The dust has settled over the Birthday, yet I keep going back to a conversation had over the family dinner Monday night (at favourite pizza eatery) with my son. It has taken a couple of days for the details to percolate through my brain, but I think I’m ready to take a stab at what his words, and circumstance, have helped me conclude. He lives in an age where communication is instant, and the lack of it damning. It makes me realise a lot of things, but most importantly is the sense of why talking matters more to me than maybe anything else that I do.
This is my life, laid bare for all to see, and yet many friends ignore it.
Friendship should not be an effort. Relationships are not simply what you define them as being. When someone stops making an effort, a couple of issues could be at play. Either, the person is lazy and does not care how their actions affect others. There’s also a possibility that the person is no longer interested in being your friend. With the speed of current communication methods, I could e-mail every single one of the people who forgot it was my birthday on Monday and point that out. However, that’s just petty, could be considered as selfish and ends up largely pointless. If those people read my social media, the various blogs I write and the places I proliferate in, they’d know this. They don’t.
That’s a third possibility in all of this: the weight and significance these people put on events are different to mine. They have lives that do not include the places I hang out in or the things I do. It is perfectly possible to be friends with someone and have nothing in common, after all. Except, in most of my cases, that’s not true either. There comes a moment in everybody’s journey when you become aware that the direction you want to take will, inevitably, end up alienating someone. How that’s then dealt with becomes a measure of your ability as a person to explain yourself.
This year, I’ve cut ties with a number of people, and am infinitely happier as a result. I don’t feel guilty or sad about these losses either because when I look at what happened to cause the breakdown of trust and care, I realise I was the person at fault. In one case, it really wasn’t them, but my inability to make them realise that their definition of friendship did not mesh with mine. When you keep trying to communicate with people but realise that, all along, they’ve only ever needed you when it suited them can sometimes be a hard truth to grasp.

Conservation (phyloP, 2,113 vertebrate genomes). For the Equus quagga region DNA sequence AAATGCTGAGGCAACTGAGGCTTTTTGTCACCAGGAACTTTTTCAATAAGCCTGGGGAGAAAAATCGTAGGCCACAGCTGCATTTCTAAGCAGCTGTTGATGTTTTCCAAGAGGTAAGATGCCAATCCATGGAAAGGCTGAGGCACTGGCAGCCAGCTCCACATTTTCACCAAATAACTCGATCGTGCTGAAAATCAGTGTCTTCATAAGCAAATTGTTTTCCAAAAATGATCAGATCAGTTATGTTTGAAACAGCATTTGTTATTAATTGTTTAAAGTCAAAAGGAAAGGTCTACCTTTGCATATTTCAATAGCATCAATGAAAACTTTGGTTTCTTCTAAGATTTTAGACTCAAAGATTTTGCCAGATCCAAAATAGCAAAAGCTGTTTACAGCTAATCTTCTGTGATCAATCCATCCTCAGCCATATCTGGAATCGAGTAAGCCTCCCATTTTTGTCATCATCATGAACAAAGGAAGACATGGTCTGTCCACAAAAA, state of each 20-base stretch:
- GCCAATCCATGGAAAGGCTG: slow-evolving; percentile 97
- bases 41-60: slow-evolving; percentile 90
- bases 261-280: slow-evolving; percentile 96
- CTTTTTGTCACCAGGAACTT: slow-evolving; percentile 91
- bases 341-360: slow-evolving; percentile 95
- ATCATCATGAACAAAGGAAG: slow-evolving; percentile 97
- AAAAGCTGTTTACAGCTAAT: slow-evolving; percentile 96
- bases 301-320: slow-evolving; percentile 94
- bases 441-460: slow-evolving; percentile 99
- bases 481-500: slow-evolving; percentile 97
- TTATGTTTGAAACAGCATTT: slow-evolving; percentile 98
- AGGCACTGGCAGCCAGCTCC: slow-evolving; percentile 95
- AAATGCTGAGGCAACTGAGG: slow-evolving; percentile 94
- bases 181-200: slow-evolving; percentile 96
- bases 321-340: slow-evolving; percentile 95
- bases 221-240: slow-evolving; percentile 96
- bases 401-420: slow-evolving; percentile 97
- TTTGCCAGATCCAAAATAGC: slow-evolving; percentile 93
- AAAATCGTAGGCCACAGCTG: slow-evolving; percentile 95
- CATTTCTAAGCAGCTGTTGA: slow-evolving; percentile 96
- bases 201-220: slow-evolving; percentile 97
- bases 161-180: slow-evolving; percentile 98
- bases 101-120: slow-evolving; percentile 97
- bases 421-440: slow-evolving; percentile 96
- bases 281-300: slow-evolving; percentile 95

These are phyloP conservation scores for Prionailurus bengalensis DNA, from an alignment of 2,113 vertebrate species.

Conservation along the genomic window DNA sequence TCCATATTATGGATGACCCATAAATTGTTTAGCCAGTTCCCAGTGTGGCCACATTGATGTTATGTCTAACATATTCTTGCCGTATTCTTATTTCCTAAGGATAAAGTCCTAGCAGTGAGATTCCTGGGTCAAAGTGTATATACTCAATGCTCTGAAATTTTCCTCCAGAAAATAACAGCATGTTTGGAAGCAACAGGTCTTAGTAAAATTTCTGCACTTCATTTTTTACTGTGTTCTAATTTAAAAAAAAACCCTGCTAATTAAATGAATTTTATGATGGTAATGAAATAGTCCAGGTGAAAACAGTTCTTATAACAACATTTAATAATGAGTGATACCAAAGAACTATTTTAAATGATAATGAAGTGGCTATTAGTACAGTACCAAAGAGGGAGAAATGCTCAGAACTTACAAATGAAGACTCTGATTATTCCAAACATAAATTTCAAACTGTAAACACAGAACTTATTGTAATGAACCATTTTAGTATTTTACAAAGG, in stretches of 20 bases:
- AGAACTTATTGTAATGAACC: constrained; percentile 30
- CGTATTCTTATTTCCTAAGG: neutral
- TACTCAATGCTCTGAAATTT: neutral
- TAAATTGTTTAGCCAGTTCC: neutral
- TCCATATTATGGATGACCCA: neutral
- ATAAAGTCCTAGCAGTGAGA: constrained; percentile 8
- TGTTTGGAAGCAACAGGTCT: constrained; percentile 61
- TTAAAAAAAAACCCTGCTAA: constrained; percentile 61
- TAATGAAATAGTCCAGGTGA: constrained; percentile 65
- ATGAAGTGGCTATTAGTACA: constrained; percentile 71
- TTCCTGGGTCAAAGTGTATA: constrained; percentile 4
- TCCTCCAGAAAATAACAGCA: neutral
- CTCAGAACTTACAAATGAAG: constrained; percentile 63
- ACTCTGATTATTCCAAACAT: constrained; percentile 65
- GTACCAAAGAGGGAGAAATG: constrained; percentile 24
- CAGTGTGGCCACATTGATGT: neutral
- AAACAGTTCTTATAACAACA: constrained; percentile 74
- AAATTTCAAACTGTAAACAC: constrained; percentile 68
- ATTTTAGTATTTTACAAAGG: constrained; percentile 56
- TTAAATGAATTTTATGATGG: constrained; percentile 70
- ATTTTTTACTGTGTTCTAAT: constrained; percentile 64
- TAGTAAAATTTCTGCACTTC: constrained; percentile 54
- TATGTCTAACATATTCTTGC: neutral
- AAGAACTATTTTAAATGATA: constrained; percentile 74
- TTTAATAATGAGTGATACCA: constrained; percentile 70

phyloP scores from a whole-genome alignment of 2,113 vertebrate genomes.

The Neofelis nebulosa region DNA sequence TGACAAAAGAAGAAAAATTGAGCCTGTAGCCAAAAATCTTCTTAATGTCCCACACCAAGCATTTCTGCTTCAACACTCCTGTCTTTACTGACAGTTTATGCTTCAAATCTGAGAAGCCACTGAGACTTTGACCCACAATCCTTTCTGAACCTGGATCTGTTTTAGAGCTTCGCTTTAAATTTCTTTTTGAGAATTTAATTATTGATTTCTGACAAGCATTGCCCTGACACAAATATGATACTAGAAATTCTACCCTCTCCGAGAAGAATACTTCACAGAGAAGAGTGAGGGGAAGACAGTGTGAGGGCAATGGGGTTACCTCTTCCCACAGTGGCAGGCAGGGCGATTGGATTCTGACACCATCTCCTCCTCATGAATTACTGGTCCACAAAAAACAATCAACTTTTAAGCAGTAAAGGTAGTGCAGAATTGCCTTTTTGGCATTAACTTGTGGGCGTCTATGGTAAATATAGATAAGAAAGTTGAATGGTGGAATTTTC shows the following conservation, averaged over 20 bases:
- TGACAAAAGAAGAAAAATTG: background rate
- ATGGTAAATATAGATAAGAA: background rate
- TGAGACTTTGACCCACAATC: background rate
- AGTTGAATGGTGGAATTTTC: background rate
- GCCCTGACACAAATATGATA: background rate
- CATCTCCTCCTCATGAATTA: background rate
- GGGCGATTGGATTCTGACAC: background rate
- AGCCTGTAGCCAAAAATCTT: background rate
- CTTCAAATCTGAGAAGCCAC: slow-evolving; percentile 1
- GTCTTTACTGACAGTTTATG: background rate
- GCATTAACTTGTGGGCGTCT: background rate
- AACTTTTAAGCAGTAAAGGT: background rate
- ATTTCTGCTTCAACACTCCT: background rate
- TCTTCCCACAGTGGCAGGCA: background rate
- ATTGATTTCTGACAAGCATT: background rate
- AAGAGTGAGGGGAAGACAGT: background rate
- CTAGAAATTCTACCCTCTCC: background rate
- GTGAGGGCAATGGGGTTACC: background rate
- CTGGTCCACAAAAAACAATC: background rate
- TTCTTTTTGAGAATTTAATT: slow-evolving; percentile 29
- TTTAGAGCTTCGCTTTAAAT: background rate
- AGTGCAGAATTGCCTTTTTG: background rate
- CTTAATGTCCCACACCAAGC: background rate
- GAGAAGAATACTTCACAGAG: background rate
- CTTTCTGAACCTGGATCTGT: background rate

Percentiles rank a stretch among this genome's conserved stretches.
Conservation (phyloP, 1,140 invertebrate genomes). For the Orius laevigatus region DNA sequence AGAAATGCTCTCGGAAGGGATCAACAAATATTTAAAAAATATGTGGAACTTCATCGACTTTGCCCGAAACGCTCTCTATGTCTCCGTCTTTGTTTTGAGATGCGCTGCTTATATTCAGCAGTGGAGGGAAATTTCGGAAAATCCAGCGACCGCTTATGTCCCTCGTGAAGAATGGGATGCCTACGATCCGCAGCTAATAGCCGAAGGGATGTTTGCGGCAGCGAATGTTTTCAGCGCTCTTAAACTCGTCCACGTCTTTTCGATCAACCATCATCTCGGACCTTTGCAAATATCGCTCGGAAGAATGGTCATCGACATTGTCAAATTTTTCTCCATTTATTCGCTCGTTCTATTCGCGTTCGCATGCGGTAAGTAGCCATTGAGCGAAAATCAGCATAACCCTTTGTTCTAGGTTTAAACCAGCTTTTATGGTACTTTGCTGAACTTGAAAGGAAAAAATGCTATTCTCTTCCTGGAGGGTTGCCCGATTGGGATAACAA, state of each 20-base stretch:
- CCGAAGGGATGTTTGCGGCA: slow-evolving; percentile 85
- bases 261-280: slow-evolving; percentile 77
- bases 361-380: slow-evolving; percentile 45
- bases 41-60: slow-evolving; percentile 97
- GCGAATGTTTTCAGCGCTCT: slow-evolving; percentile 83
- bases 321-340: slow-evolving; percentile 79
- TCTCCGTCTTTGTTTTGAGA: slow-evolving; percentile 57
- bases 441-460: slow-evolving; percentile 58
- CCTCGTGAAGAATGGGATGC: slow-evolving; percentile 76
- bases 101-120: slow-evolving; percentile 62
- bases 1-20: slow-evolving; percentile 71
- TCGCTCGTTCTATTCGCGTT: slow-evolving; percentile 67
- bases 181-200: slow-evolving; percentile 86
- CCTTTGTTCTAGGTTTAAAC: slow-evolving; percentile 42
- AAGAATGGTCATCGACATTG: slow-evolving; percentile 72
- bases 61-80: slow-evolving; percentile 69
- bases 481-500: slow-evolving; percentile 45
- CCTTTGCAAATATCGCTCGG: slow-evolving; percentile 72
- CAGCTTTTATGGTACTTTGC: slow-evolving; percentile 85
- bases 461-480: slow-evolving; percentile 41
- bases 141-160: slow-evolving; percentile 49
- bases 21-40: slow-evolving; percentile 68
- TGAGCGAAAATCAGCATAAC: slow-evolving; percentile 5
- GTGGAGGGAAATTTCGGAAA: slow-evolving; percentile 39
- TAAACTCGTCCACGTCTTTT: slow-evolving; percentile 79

My problem, and I grasp this now pretty much completely, was my inability to make good friends for the best part of 35 years. There are less than five people who remain from before that time period… no vast list of old school friends like my husband possesses. In fact, nobody at all from either school or college has been kept in contact with. I really was a horrible, shitty person back then, and now I know why I don’t really feel the need to go back and explain myself. The past really is better off left where it is.
Having shed most of the baggage, this (reasonably) clean slate might seem at times a bit daunting, but the friendships that are being forged now have a lot more significance associated with them. I really do feel as if this is the second half of my life, beginning from scratch. I know what to do in an attempt to avoid fucking everything up for the second time, and it has to be the intent to ensure that doesn’t happen. That will show, I hope, that I really have changed for the better.
What has amazed me, and continues to do so, is the number of people who feel it’s perfectly okay to do nothing to keep friendships active. This goes back to the speed of communication that now exists, that issues can be discussed and dealt with in an instant if you choose to do so… and yet many people won’t, or can’t. I’m not beholden to social media. I’m too busy to write an email. No, you’re really not too busy. You just don’t want to.
If it matters enough… if the person is significant? Stop procrastinating and make time.
Somebody this year read something I wrote in public and found the time to send me an e-mail, pointing out multiple errors in my perception. This wasn’t written as a sympathetic, caring response, but as means to ensure that their reputation wasn’t besmirched by my clearly erroneous remembrance of events. Except how they saw my life and what really happened were as far apart in accuracy as it could have been possible to get. This year, I didn’t get a birthday card from them. I’ll live.
The person I’ve always wished would be there, that I’ve kept hoping will turn up regularly to ask how I am after spendings several years doing the same, isn’t my best friend anymore. They never really were, they’re just a friend, and maybe this is the time I stopped deluding myself that I can get them to understand what matters most. They remembered last year it was my birthday (well it was important,) but not this, and I doubt they’ll miss the Christmas card this year.
To the others, who still live in this digital world with me, can reach me at the press of a button but choose not to? It is probably time to write some emails of my own and finally explain that if our friendship really matters, then maybe it is time to start putting in some work. I’ve proved comprehensively that it is possible to talk to people, every day, and have a rich, enjoyable existence away from Facebook. Text messages are worth their weight in gold, especially to someone struggling with bouts of depression.
I think it is high time to start putting my personal house in order.